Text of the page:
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Human rights complaints against B.C. premier, top doctor over vaccine mandate dismissed

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Human rights complaints against B.C.’s premier and top doctor over COVID-19 vaccine rules have been dismissed by the province’s tribunal.


Only vague details about the complaints were shared by BC Human Rights Tribunal member Emily Ohler, who said she was sharing her screening process “in light of the volume of these types of complaints and public interest in this issue.”


Ohler said the tribunal “has received a large volume of inquiries and complaints alleging discrimination in connection with pending vaccination requirements.” The complainant wasn’t identified in either claim.

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In the complaint against Premier John Horgan, which was filed on Aug. 24, the individual said they’d filed “on behalf of ‘people who are opposed to being forced into getting the COVID-19 vaccination and getting our basic human rights stripped from us.'” Ohler notes the complainant appears to be referring to the Aug. 23 announcement about vaccine cards, which came into effect on Monday.


“The British Columbia government has made a very aggressive and unjustified move that goes against our basic human right to bodily autonomy and medical freedoms,” an excerpt of the submitted complaint, included in Ohler’s decision, says.

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“The government has no right to tell us what goes into our bodies or threatening us into getting this vaccination by taking away our basic rights and freedoms.”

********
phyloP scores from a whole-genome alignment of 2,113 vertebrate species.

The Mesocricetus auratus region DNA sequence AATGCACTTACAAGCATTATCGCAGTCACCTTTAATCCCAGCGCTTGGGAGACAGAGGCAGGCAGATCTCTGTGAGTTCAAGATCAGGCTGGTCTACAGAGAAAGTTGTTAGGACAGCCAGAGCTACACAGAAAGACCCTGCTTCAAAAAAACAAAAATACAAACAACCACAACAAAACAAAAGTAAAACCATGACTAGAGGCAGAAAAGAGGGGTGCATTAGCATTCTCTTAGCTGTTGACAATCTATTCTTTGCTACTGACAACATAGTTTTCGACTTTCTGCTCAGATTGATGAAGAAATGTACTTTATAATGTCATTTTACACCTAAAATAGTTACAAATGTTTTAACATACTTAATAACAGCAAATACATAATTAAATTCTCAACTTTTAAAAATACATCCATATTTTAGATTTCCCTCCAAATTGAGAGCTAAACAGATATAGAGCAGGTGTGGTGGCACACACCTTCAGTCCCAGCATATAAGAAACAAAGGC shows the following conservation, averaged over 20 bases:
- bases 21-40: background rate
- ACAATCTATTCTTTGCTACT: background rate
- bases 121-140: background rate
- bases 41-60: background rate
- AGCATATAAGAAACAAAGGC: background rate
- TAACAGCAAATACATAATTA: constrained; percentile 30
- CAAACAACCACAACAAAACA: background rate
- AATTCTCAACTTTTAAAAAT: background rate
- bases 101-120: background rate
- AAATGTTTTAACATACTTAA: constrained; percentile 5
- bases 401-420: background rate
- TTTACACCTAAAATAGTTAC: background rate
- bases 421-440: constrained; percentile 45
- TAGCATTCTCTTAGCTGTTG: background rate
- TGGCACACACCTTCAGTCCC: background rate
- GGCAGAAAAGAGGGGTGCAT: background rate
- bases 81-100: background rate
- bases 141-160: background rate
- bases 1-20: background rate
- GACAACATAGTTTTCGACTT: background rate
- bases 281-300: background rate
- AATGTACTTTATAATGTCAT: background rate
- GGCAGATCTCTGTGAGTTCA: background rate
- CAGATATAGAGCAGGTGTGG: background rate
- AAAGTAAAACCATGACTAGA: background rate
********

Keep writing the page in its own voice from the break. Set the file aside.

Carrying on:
Under B.C.’s mandate, proof-of-vaccination is required at some non-essential services and businesses like restaurants, movie theatres, clubs and casinos.


Proof that a person has had one or both doses of COVID-19 vaccine is not required at businesses deemed essential, such as on transit or at grocery stores. A card also doesn’t need to be shown when stopping at a restaurant just to pick up a takeout order.


The card will not be required in order to vote in the Sept. 20 federal election, nor is it be required to access government services.


Ohler’s decision says the person filed their complaint on the grounds of political belief in the area of employment.


“I stress that protection from discrimination based on political belief does not exempt a person from following provincial health orders or rules,” her decision says.


“Rather, it protects a person from adverse impacts in their employment based on their beliefs … the complainant alleges no facts related to any adverse impact in employment.”


Meanwhile, the complaint against provincial health officer Dr. Bonnie Henry alleged discrimination in the area of services based on a physical disability. Ohler’s decision said that individual also failed to establish an adverse impact in accessing a service.

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“The complainant says that he has asthma, had pneumonia as a child, and ‘does not want your experimental COVID vaccine,'” Ohler’s decision notes, adding that asthma could be a physical disability.


But Ohler says the complainant didn’t actually allege he experienced an adverse impact, but “references a prospective adverse impact.”


“Even if the complainant had outlined an adverse impact, such as being denied a service because he was not fully vaccinated against COVID-19, he would then have to allege facts that could establish a connection between having asthma and not being fully vaccinated,” Ohler’s decision says.


“An ideological opposition to or distrust of the vaccine would not be enough.”


At least one COVID-19 vaccine dose is required to access some discretionary businesses and events. By Oct. 24, proof of two vaccine doses will be required.  

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